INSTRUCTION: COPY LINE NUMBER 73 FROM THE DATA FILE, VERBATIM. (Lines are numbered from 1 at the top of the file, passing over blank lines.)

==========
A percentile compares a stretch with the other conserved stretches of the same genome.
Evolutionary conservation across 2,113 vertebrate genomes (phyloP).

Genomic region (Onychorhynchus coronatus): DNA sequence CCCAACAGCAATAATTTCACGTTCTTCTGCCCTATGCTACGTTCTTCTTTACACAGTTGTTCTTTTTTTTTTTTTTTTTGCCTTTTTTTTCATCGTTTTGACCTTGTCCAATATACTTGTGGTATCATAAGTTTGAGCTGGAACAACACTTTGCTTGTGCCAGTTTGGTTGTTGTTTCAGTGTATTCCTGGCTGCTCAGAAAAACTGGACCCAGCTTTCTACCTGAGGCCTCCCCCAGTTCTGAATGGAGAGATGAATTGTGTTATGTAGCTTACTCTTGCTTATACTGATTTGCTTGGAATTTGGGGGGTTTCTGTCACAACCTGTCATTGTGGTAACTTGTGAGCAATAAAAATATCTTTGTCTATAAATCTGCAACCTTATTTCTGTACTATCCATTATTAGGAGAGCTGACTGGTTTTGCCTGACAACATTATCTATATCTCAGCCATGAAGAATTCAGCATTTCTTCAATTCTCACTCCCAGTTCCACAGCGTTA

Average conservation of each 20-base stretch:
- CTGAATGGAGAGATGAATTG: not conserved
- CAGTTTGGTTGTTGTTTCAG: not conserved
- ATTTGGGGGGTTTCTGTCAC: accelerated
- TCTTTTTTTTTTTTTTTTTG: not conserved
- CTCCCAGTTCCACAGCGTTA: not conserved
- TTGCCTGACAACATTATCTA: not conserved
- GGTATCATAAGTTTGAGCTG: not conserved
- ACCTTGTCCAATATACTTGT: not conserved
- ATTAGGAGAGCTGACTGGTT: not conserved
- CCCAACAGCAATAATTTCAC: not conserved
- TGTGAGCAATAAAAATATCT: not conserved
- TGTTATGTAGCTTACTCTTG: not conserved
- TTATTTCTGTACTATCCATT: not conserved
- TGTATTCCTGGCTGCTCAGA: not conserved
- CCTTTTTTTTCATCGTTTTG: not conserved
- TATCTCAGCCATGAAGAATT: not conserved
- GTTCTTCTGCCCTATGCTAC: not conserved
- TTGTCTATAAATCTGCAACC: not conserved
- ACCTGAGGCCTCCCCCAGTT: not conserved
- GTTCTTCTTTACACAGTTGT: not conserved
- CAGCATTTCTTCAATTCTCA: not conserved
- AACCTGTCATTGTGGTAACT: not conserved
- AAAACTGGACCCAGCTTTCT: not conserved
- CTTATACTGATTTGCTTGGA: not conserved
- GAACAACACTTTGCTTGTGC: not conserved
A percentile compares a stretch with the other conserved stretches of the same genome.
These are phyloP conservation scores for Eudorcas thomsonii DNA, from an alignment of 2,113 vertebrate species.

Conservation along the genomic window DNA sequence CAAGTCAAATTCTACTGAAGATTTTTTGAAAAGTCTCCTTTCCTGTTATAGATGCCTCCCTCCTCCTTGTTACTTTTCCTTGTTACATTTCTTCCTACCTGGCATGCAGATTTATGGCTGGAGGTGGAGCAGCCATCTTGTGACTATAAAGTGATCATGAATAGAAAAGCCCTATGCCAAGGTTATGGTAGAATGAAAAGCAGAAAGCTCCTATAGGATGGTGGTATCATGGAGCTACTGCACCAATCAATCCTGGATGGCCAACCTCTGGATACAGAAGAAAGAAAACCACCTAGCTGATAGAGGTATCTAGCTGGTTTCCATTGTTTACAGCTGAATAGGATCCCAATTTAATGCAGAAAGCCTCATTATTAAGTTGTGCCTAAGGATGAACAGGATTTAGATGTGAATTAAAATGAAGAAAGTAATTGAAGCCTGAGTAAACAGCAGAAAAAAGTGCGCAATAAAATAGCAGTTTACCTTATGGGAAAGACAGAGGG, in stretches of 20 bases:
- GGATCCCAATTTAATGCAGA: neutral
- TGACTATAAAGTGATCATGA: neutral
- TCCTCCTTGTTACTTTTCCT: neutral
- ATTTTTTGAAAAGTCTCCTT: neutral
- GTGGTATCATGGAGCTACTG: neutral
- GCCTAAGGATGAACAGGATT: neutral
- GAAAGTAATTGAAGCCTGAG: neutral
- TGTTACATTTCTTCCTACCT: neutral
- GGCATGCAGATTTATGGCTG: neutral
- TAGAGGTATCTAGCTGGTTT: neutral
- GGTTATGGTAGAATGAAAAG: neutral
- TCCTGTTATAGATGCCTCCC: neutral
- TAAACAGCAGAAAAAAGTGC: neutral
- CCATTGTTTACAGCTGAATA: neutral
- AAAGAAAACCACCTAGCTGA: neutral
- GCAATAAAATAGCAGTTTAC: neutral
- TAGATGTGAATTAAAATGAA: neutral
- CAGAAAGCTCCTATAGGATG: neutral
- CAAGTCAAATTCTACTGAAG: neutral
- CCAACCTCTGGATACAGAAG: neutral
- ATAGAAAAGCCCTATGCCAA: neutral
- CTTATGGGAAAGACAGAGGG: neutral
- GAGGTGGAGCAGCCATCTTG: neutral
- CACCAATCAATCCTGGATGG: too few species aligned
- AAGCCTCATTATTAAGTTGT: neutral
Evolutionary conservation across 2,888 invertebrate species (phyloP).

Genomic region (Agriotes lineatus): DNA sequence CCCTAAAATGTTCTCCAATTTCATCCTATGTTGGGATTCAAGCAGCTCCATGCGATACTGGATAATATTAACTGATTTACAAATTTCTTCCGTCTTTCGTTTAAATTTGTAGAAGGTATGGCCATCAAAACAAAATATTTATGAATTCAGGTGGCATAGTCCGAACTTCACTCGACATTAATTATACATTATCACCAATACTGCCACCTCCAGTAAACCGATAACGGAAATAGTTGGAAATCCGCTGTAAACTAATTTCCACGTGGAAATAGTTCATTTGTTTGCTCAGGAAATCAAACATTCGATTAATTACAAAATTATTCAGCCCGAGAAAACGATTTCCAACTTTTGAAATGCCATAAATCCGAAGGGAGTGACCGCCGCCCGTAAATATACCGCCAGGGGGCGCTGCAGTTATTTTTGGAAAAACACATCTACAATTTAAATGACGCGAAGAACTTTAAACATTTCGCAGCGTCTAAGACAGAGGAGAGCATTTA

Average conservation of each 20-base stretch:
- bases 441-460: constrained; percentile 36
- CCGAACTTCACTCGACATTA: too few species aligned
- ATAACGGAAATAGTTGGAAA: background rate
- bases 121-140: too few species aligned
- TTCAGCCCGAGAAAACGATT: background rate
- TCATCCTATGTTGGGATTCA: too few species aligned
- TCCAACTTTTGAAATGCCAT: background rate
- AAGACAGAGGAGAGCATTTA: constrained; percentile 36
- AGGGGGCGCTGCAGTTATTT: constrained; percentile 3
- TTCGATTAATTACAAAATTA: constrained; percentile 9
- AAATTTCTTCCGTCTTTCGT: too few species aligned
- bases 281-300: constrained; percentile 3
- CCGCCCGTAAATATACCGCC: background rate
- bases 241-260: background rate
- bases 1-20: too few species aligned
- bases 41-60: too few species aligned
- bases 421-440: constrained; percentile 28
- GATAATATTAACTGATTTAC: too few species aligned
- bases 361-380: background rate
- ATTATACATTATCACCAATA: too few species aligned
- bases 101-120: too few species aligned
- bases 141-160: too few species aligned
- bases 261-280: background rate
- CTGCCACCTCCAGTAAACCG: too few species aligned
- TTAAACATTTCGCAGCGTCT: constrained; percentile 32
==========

- CCGCCCGTAAATATACCGCC: background rate